HUNDREDS of residents turned out to have their say about the future of Felpham’s roads.
The turnout ensured Monday’s display of traffic calming and pedestrian safety measures for Limmer Lane and Vicarage Land was busy throughout.
The proposals have been designed by West Sussex County Council as part of a £500,000 project to improve conditions for pedestrians and motorists in the village centre.
Four options for each road were on display in Felpham Memorial Village Hall. For Vicarage Lane, they involved variations of narrowing its junction and removing its central island, keeping the central island in Felpham Road, moving Felpham Road’s north-west side kerb and installing a coloured high friction surface.
One choice also included new street furniture and improving the existing structures. The ideas for Limmer Lane feature up to seven parking bays outside the small shopping parade, putting in an uncontrolled crossing south of the junction, formalising the existing crossing point across Limmer Lane and a new uncontrolled crossing north of the junction. A coloured high friction surface featured in all of the suggestions.
One had a large public realm area created with new benches, planters and cycle stands. Felpham resident Sheila White, was among the 105 visitors to the event halfway through its four hours, said: “Reversing into the parking bays outside the shops is going to be as dangerous as it is parking there now. I can’t see that is an idea people will want to have.”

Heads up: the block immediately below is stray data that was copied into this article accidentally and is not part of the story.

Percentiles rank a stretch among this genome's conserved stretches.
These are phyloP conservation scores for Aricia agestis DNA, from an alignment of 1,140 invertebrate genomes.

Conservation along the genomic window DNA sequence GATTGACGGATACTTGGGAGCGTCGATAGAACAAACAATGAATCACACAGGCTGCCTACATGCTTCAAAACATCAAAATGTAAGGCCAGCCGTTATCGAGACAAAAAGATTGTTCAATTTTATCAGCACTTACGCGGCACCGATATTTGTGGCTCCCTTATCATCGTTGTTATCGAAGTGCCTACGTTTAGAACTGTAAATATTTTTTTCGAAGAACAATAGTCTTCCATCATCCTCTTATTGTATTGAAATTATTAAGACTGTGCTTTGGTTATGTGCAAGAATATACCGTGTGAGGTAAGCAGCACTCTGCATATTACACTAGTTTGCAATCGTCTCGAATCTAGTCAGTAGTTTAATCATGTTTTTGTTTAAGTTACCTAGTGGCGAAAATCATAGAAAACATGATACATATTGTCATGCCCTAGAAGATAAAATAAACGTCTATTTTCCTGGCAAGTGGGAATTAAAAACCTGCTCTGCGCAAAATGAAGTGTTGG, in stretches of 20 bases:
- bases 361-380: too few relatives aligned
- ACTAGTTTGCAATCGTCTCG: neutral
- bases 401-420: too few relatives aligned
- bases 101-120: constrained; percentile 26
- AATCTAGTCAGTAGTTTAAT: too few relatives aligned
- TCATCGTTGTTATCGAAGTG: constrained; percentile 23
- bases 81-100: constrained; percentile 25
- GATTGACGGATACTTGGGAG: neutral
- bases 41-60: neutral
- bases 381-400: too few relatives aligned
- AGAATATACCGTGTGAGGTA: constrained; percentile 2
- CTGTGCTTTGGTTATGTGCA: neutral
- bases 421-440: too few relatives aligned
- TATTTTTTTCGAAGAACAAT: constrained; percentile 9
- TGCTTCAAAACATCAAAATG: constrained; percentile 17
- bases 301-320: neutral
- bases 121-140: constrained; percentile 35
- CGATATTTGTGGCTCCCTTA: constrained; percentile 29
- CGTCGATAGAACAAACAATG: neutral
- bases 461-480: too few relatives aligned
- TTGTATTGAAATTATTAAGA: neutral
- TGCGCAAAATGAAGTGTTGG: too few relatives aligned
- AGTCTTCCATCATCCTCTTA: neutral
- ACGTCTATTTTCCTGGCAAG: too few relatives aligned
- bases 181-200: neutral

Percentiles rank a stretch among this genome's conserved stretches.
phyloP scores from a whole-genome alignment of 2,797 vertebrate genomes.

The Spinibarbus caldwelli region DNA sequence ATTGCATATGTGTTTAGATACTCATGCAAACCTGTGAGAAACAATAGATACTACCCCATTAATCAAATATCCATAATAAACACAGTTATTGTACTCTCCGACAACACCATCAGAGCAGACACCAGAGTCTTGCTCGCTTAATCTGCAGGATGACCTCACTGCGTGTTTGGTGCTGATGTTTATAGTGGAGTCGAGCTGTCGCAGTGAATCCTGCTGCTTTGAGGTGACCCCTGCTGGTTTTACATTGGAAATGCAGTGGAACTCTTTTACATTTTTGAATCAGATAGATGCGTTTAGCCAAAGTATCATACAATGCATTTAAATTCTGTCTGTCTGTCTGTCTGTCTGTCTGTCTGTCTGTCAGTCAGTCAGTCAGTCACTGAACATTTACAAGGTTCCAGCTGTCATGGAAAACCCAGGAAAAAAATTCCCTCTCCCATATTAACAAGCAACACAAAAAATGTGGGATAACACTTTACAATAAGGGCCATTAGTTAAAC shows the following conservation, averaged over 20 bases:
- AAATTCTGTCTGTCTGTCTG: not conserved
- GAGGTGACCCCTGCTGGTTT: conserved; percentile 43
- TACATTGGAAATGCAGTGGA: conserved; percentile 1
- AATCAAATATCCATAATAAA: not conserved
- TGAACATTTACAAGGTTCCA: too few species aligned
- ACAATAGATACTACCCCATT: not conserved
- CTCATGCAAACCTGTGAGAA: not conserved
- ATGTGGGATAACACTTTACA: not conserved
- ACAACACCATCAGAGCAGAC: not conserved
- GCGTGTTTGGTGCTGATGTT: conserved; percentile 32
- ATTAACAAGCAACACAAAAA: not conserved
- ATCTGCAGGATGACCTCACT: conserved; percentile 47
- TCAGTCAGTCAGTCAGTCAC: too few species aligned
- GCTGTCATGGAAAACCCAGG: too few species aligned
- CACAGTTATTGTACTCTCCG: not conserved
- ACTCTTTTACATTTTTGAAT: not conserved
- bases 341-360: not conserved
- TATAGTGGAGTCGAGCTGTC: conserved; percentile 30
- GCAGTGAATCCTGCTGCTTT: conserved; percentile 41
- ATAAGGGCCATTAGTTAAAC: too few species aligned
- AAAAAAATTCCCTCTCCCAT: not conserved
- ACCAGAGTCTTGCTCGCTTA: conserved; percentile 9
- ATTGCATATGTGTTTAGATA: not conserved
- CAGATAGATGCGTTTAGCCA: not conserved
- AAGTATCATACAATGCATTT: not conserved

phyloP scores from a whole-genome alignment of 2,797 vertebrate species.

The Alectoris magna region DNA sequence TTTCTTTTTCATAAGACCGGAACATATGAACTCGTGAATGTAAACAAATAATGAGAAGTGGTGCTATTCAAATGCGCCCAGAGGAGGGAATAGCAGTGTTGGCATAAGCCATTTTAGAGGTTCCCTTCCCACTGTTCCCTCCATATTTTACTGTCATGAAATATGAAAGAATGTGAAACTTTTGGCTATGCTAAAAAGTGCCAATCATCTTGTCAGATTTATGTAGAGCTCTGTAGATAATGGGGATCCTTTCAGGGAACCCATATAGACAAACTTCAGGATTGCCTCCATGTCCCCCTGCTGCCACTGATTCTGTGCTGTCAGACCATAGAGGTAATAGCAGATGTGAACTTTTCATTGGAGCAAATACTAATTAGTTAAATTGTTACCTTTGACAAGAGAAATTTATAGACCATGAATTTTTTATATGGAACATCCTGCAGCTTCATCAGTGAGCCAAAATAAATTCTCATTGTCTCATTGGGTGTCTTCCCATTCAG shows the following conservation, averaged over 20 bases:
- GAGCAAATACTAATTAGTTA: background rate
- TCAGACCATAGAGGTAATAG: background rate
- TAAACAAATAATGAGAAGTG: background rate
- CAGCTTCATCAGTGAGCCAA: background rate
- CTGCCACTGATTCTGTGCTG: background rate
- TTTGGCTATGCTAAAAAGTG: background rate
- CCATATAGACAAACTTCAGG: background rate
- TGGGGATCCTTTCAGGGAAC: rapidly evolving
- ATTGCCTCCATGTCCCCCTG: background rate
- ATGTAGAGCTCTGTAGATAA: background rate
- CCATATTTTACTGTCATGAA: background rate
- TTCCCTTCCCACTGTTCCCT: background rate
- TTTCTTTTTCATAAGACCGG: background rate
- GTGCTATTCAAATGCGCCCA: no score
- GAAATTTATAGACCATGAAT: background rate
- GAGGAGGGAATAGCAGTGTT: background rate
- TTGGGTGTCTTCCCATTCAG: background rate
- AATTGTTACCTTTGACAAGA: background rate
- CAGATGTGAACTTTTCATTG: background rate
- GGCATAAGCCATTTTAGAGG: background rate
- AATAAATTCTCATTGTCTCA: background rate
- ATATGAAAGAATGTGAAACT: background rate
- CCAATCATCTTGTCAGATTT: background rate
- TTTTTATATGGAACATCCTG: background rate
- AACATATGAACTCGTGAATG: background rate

Her friend, Judith Lee, said: “I like the idea of keeping the central bollard so people can cross the road more safely by going to the halfway point.
“I’ve heard mention while I’ve been here of a call for a 20mph speed limit and a one-way system. Limmer Lane doesn’t have a pavement so it should definitely have that limit. But at least the council are consulting this time, unlike last year.”
Former Felpham parish councillor Geoff Farrell said: “My overwhelming view is that I’m glad these designs have been put on view. We didn’t want a repeat of the situation last year.
“But I don’t think any of these schemes will slow the traffic flow and I don’t like coloured surfaces. They look nice at the start but they are never maintained and then they look awful.”
Kevin Moss, the council’s project manager, welcomed the enthusiastic turnout. “It’s really good to have this number of people come along,” he said.
“These are much nicer ideas than those from last year and we really want to listen to what people say about them.
“We will include what they say as long as its makes engineering sense and fits in with reducing traffic speed and improving pedestrian safety.”
Last year’s initial attempt to carry out the scheme was met with hostility as dozens of traders and residents crowded into the display to loudly protest about the ideas